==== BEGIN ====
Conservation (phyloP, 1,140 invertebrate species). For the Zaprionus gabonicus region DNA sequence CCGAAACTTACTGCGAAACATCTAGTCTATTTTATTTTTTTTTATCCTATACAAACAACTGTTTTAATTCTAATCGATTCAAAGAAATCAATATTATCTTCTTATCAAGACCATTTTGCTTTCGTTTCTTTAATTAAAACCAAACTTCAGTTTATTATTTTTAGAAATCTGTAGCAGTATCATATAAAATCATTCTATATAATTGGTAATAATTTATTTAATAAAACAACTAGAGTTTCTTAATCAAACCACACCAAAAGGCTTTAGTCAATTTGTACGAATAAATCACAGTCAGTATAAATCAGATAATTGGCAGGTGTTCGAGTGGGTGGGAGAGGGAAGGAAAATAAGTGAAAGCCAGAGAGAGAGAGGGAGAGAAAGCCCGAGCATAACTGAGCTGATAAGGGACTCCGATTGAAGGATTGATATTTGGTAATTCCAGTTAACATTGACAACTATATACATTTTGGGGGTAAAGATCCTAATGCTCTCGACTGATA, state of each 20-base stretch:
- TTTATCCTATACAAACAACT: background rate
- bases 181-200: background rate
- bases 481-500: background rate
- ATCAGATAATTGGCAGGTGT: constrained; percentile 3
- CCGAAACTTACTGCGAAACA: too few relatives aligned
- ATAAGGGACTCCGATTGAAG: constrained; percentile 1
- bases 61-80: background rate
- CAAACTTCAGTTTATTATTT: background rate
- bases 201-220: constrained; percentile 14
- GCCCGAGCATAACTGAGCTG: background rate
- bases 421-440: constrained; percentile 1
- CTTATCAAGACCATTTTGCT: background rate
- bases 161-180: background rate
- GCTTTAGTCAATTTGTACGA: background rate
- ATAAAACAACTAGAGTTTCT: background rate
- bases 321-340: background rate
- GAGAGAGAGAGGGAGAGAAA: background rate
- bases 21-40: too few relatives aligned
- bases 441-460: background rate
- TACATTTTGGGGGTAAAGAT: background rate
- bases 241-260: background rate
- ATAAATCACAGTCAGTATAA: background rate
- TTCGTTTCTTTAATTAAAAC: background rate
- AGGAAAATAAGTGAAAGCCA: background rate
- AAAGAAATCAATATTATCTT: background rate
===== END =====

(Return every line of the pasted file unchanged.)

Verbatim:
Conservation (phyloP, 1,140 invertebrate species). For the Zaprionus gabonicus region DNA sequence CCGAAACTTACTGCGAAACATCTAGTCTATTTTATTTTTTTTTATCCTATACAAACAACTGTTTTAATTCTAATCGATTCAAAGAAATCAATATTATCTTCTTATCAAGACCATTTTGCTTTCGTTTCTTTAATTAAAACCAAACTTCAGTTTATTATTTTTAGAAATCTGTAGCAGTATCATATAAAATCATTCTATATAATTGGTAATAATTTATTTAATAAAACAACTAGAGTTTCTTAATCAAACCACACCAAAAGGCTTTAGTCAATTTGTACGAATAAATCACAGTCAGTATAAATCAGATAATTGGCAGGTGTTCGAGTGGGTGGGAGAGGGAAGGAAAATAAGTGAAAGCCAGAGAGAGAGAGGGAGAGAAAGCCCGAGCATAACTGAGCTGATAAGGGACTCCGATTGAAGGATTGATATTTGGTAATTCCAGTTAACATTGACAACTATATACATTTTGGGGGTAAAGATCCTAATGCTCTCGACTGATA, state of each 20-base stretch:
- TTTATCCTATACAAACAACT: background rate
- bases 181-200: background rate
- bases 481-500: background rate
- ATCAGATAATTGGCAGGTGT: constrained; percentile 3
- CCGAAACTTACTGCGAAACA: too few relatives aligned
- ATAAGGGACTCCGATTGAAG: constrained; percentile 1
- bases 61-80: background rate
- CAAACTTCAGTTTATTATTT: background rate
- bases 201-220: constrained; percentile 14
- GCCCGAGCATAACTGAGCTG: background rate
- bases 421-440: constrained; percentile 1
- CTTATCAAGACCATTTTGCT: background rate
- bases 161-180: background rate
- GCTTTAGTCAATTTGTACGA: background rate
- ATAAAACAACTAGAGTTTCT: background rate
- bases 321-340: background rate
- GAGAGAGAGAGGGAGAGAAA: background rate
- bases 21-40: too few relatives aligned
- bases 441-460: background rate
- TACATTTTGGGGGTAAAGAT: background rate
- bases 241-260: background rate
- ATAAATCACAGTCAGTATAA: background rate
- TTCGTTTCTTTAATTAAAAC: background rate
- AGGAAAATAAGTGAAAGCCA: background rate
- AAAGAAATCAATATTATCTT: background rate